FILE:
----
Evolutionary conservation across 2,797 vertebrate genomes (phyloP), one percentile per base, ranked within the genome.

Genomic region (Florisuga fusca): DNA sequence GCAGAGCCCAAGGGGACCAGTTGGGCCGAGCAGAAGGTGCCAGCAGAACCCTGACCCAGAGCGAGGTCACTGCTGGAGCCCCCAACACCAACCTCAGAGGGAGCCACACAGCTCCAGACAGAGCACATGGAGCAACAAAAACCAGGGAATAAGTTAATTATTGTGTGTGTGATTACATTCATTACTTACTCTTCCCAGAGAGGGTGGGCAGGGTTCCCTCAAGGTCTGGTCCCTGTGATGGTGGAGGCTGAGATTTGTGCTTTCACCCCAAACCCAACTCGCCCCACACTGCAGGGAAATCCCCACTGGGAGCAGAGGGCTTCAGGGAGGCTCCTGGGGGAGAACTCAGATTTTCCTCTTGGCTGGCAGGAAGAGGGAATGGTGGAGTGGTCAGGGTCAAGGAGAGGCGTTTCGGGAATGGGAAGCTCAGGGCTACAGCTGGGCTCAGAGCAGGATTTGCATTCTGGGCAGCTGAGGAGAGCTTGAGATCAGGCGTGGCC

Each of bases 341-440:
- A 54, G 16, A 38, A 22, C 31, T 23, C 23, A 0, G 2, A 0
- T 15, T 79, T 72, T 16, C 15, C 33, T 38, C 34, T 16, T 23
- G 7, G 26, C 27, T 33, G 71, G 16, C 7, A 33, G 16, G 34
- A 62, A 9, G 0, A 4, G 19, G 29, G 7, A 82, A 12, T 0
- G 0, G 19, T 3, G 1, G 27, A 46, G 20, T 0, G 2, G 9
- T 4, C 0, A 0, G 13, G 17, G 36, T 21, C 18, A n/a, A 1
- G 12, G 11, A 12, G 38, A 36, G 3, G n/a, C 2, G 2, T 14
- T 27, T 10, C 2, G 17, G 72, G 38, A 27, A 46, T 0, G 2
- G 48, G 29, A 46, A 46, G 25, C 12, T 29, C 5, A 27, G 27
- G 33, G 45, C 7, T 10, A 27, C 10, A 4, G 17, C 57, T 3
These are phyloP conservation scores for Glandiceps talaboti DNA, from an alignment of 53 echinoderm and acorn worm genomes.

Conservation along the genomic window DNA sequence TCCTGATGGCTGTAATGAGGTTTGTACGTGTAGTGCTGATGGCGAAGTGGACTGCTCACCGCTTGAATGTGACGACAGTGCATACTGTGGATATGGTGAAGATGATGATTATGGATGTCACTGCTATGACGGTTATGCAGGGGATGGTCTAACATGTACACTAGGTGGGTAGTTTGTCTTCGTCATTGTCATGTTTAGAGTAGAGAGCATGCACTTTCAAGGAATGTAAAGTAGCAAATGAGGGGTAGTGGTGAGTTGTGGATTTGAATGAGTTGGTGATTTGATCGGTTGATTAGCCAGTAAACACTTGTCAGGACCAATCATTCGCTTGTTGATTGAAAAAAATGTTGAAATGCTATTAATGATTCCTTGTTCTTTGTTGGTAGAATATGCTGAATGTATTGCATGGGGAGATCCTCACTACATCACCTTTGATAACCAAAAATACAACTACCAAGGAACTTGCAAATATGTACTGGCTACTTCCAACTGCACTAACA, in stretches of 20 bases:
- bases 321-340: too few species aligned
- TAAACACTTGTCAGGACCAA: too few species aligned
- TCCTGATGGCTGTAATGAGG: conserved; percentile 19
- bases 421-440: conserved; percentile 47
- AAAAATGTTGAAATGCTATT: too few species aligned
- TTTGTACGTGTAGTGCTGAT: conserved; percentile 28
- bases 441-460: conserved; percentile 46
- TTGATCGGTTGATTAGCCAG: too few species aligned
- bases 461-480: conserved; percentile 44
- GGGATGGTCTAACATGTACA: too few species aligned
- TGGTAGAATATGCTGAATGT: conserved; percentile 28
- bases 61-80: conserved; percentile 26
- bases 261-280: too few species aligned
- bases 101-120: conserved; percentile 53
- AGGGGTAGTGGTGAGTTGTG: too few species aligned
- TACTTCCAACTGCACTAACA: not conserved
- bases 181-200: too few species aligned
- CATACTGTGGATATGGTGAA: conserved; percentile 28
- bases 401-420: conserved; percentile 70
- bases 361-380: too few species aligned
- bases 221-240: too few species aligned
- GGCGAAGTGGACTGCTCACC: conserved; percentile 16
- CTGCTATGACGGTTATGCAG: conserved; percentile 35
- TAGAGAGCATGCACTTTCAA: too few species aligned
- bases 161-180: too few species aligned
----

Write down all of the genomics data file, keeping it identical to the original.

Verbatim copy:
Evolutionary conservation across 2,797 vertebrate genomes (phyloP), one percentile per base, ranked within the genome.

Genomic region (Florisuga fusca): DNA sequence GCAGAGCCCAAGGGGACCAGTTGGGCCGAGCAGAAGGTGCCAGCAGAACCCTGACCCAGAGCGAGGTCACTGCTGGAGCCCCCAACACCAACCTCAGAGGGAGCCACACAGCTCCAGACAGAGCACATGGAGCAACAAAAACCAGGGAATAAGTTAATTATTGTGTGTGTGATTACATTCATTACTTACTCTTCCCAGAGAGGGTGGGCAGGGTTCCCTCAAGGTCTGGTCCCTGTGATGGTGGAGGCTGAGATTTGTGCTTTCACCCCAAACCCAACTCGCCCCACACTGCAGGGAAATCCCCACTGGGAGCAGAGGGCTTCAGGGAGGCTCCTGGGGGAGAACTCAGATTTTCCTCTTGGCTGGCAGGAAGAGGGAATGGTGGAGTGGTCAGGGTCAAGGAGAGGCGTTTCGGGAATGGGAAGCTCAGGGCTACAGCTGGGCTCAGAGCAGGATTTGCATTCTGGGCAGCTGAGGAGAGCTTGAGATCAGGCGTGGCC

Each of bases 341-440:
- A 54, G 16, A 38, A 22, C 31, T 23, C 23, A 0, G 2, A 0
- T 15, T 79, T 72, T 16, C 15, C 33, T 38, C 34, T 16, T 23
- G 7, G 26, C 27, T 33, G 71, G 16, C 7, A 33, G 16, G 34
- A 62, A 9, G 0, A 4, G 19, G 29, G 7, A 82, A 12, T 0
- G 0, G 19, T 3, G 1, G 27, A 46, G 20, T 0, G 2, G 9
- T 4, C 0, A 0, G 13, G 17, G 36, T 21, C 18, A n/a, A 1
- G 12, G 11, A 12, G 38, A 36, G 3, G n/a, C 2, G 2, T 14
- T 27, T 10, C 2, G 17, G 72, G 38, A 27, A 46, T 0, G 2
- G 48, G 29, A 46, A 46, G 25, C 12, T 29, C 5, A 27, G 27
- G 33, G 45, C 7, T 10, A 27, C 10, A 4, G 17, C 57, T 3
These are phyloP conservation scores for Glandiceps talaboti DNA, from an alignment of 53 echinoderm and acorn worm genomes.

Conservation along the genomic window DNA sequence TCCTGATGGCTGTAATGAGGTTTGTACGTGTAGTGCTGATGGCGAAGTGGACTGCTCACCGCTTGAATGTGACGACAGTGCATACTGTGGATATGGTGAAGATGATGATTATGGATGTCACTGCTATGACGGTTATGCAGGGGATGGTCTAACATGTACACTAGGTGGGTAGTTTGTCTTCGTCATTGTCATGTTTAGAGTAGAGAGCATGCACTTTCAAGGAATGTAAAGTAGCAAATGAGGGGTAGTGGTGAGTTGTGGATTTGAATGAGTTGGTGATTTGATCGGTTGATTAGCCAGTAAACACTTGTCAGGACCAATCATTCGCTTGTTGATTGAAAAAAATGTTGAAATGCTATTAATGATTCCTTGTTCTTTGTTGGTAGAATATGCTGAATGTATTGCATGGGGAGATCCTCACTACATCACCTTTGATAACCAAAAATACAACTACCAAGGAACTTGCAAATATGTACTGGCTACTTCCAACTGCACTAACA, in stretches of 20 bases:
- bases 321-340: too few species aligned
- TAAACACTTGTCAGGACCAA: too few species aligned
- TCCTGATGGCTGTAATGAGG: conserved; percentile 19
- bases 421-440: conserved; percentile 47
- AAAAATGTTGAAATGCTATT: too few species aligned
- TTTGTACGTGTAGTGCTGAT: conserved; percentile 28
- bases 441-460: conserved; percentile 46
- TTGATCGGTTGATTAGCCAG: too few species aligned
- bases 461-480: conserved; percentile 44
- GGGATGGTCTAACATGTACA: too few species aligned
- TGGTAGAATATGCTGAATGT: conserved; percentile 28
- bases 61-80: conserved; percentile 26
- bases 261-280: too few species aligned
- bases 101-120: conserved; percentile 53
- AGGGGTAGTGGTGAGTTGTG: too few species aligned
- TACTTCCAACTGCACTAACA: not conserved
- bases 181-200: too few species aligned
- CATACTGTGGATATGGTGAA: conserved; percentile 28
- bases 401-420: conserved; percentile 70
- bases 361-380: too few species aligned
- bases 221-240: too few species aligned
- GGCGAAGTGGACTGCTCACC: conserved; percentile 16
- CTGCTATGACGGTTATGCAG: conserved; percentile 35
- TAGAGAGCATGCACTTTCAA: too few species aligned
- bases 161-180: too few species aligned